I hope all is well with you!! I had a fun week last week, saw friends, went to a movie premiere of a film produced by a friend, about an in-school project, trying to discourage racial and religious discrimination among school age children. A really worthy subject, particularly in France, given the current tensions. One of my daughters had to work in Paris for a week, and as always, I really enjoyed her company, as I do all my children. She was busy, but it’s always nice seeing my kids coming and going out of my home, and living under the same roof with me, although it’s never for long enough!!! But I’m grateful for the time I get, and we managed to have dinner together twice.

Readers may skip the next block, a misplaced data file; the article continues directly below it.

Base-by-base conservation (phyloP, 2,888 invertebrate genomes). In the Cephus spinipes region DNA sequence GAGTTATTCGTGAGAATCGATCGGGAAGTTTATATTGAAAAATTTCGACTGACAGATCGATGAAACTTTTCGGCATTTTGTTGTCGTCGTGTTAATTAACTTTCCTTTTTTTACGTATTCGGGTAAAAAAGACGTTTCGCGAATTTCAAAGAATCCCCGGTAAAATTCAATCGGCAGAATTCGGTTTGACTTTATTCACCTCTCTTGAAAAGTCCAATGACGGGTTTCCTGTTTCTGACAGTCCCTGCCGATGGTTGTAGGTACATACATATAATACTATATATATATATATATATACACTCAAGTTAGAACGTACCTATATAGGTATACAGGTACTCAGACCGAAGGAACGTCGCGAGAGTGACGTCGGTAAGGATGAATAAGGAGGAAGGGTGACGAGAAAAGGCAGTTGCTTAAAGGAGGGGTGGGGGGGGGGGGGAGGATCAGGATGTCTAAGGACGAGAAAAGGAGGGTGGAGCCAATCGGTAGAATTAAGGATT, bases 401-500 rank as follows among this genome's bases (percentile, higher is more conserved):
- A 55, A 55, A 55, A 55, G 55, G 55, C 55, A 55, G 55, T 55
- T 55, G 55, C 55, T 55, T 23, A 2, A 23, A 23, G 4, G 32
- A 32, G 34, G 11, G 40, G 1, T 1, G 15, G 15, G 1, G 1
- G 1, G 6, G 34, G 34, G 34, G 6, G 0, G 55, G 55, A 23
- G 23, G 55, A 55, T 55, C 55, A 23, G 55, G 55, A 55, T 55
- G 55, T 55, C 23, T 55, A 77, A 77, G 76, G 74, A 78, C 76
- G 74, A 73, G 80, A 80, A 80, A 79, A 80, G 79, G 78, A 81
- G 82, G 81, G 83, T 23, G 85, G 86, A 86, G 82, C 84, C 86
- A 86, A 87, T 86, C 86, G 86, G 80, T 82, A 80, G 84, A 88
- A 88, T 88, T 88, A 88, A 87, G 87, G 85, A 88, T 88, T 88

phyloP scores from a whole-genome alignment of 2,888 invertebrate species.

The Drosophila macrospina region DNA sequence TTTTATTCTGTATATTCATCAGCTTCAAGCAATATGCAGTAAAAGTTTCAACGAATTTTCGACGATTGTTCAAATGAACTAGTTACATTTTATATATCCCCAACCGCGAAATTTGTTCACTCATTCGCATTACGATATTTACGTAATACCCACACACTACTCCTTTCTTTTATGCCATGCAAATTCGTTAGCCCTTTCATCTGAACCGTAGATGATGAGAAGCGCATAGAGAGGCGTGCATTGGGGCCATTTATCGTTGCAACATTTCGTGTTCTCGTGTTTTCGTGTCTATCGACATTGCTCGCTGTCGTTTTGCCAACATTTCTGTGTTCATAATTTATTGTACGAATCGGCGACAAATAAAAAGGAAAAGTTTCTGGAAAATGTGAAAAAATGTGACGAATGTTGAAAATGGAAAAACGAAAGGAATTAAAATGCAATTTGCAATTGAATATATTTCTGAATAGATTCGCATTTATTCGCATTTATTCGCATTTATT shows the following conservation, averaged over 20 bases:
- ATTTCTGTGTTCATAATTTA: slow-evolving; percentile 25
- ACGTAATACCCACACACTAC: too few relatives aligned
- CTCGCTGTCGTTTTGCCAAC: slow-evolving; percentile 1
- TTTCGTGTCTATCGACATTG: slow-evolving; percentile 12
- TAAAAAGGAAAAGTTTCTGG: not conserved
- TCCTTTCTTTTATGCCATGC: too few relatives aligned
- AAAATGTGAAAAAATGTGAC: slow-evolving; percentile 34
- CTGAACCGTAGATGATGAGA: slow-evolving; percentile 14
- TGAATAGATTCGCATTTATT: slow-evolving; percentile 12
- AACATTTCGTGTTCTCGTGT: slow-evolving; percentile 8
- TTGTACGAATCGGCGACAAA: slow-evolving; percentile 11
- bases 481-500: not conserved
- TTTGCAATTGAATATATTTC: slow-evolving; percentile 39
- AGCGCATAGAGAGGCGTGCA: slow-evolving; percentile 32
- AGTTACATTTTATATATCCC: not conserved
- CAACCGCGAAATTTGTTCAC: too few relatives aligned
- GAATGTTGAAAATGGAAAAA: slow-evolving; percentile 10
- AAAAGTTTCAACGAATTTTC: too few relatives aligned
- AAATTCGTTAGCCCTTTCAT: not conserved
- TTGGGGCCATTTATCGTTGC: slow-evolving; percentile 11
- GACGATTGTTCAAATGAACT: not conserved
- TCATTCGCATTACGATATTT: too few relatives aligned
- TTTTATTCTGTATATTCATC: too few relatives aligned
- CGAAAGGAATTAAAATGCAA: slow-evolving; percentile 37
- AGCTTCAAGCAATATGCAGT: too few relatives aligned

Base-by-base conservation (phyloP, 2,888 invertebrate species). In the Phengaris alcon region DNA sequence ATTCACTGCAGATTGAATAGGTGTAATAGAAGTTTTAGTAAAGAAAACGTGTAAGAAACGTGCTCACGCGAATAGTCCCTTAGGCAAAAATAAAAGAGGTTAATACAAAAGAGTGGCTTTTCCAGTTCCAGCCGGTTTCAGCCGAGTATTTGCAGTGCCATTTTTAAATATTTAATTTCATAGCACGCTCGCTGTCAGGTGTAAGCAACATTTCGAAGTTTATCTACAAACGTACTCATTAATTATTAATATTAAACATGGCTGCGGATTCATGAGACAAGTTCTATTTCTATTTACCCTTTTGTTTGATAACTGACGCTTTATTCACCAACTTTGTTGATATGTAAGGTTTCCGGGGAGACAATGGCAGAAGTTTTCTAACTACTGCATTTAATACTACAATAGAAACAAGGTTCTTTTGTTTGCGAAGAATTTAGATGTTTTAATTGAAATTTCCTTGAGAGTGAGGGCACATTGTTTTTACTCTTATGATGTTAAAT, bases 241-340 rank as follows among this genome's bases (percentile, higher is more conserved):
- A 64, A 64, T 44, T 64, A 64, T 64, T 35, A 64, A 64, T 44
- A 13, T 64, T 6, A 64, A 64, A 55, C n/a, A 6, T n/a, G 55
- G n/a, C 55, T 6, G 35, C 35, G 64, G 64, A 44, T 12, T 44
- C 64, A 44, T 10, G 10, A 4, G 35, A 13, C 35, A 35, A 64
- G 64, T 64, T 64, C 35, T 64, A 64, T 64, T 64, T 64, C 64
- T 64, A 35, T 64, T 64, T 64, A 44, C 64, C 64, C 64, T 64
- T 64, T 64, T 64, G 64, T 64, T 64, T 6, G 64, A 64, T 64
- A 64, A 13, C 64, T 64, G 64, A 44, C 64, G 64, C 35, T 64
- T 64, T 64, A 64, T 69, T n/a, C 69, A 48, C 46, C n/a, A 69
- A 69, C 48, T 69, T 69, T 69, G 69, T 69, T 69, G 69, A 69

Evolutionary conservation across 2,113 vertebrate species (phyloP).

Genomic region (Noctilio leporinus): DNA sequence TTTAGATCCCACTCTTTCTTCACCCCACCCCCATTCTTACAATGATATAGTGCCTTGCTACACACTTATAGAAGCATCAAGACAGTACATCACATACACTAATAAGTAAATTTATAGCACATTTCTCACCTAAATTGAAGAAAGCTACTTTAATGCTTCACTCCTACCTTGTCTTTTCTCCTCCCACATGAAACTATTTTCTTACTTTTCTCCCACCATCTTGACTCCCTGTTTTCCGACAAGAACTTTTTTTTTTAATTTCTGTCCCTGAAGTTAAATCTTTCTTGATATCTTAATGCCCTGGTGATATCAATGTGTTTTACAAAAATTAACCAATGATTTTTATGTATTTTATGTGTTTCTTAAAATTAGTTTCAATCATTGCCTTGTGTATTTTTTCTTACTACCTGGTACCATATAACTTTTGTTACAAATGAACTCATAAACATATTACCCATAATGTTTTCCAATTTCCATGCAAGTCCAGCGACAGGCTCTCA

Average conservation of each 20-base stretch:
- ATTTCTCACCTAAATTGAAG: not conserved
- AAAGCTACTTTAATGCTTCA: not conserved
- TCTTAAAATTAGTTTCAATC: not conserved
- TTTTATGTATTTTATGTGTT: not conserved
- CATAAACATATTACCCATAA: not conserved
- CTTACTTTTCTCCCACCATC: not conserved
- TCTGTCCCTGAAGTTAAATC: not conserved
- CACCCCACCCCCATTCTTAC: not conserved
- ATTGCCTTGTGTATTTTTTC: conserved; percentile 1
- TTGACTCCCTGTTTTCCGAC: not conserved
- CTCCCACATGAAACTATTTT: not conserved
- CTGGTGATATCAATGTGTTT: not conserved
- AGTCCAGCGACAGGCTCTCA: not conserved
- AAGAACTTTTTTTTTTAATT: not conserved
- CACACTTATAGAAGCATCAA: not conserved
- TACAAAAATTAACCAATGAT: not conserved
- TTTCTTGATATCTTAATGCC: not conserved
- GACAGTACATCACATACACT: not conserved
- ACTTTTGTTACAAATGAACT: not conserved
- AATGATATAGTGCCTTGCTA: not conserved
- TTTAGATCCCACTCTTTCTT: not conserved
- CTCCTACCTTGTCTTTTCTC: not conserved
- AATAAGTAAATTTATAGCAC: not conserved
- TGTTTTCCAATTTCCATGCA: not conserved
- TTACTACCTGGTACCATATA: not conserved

The Big Event in Paris last week was Haute Couture week, which is only a 3 day event now. I’ve mentioned to you before that it used to be an entire week of fashion shows by important designers, running from one show to the next to see fabulous clothes modelled on the runway. Now there are only two important haute couture houses left: Dior and Chanel, and a handful of less known designers. And one very glamourous one: Elie Saab who makes beautiful sexy evening gowns, but since I don’t wear them and don’t have a life that requires them, I’ve never gone to their show. I wear less elaborate clothes, that I can wear in the daytime, or for an informal dinner out. I have a closet full of evening gowns that I never, or rarely, wear anymore, and am saving them for my daughters. Some are quite beautiful, and are even museum pieces, made by designers who either don’t do them anymore, or are no longer alive. Most of what I’ve saved, of haute couture, is by Dior, Givenchy, Balmain (when it was still a couture house), and Chanel. They are gorgeous clothes for daytime and evening, by remarkable designers, who were really great artists. Hubert de Givenchy, who is still alive though retired, and a cherished friend—-designed Audrey Hepburn’s private wardrobe, and for all her films. He is the last truly great gentleman and an amazing man, with unlimited talent. At the time when I bought a lot of Christian Dior Haute Couture, it was designed by Gianfranco Ferre, an Italian designer, who was replaced by John Galliano (British). I used to buy a lot of Balmain Haute Couture (and still have all of it, and the clothes by Dior), when it was designed by Oscar de la Renta, who eventually retired from Balmain to continue his own brand, and died last year, much to my sorrow. And Chanel ready to wear and Haute Couture is designed by Karl Lagerfeld (he’s German), he is a powerhouse of creative genius and astounding energy, and still designs for three brands at eighty five. The extent and level of his talent is amazing and dazzling. He is constantly ahead of his time, and sets the fashions. His ready to wear shows are the biggest in fashion, presenting more looks than anyone else (Over 100 each time, most designers show about 30 looks now). One interesting side bar is that I bought Haute Couture over many years, for a long time. My grandmother bought it for me when I married in my teens. My mother in law very generously gave me some pieces when I was married to her son. And once I ‘grew up’ and became successful I bought it for myself, and sometimes even a lot of it. But the prices then (and not that long ago) were the same or less than what ready to wear clothes cost now. The price of Haute Couture today is enormous, and nothing like the more reasonable prices of a decade or two ago. And designers I knew well sometimes sold me samples, with evening gowns that were exquisite for less than a ready to wear wool jacket or coat would cost today. Much of what is shown on the runway in Haute Couture shows now is never made. It is simply part of the show and ‘spectacle’, as publicity for the house that made them. There are very few buyers for Haute Couture today, due to the more casual lifestyle now, and with the high prices, there are far fewer people around the world who can afford it. But for me, it has always been a form of art. I studied fashion design at Parsons in New York, and it’s a thrill to see an haute couture show even if I don’t buy it. It is a true art form, and in a way the summit of fashion.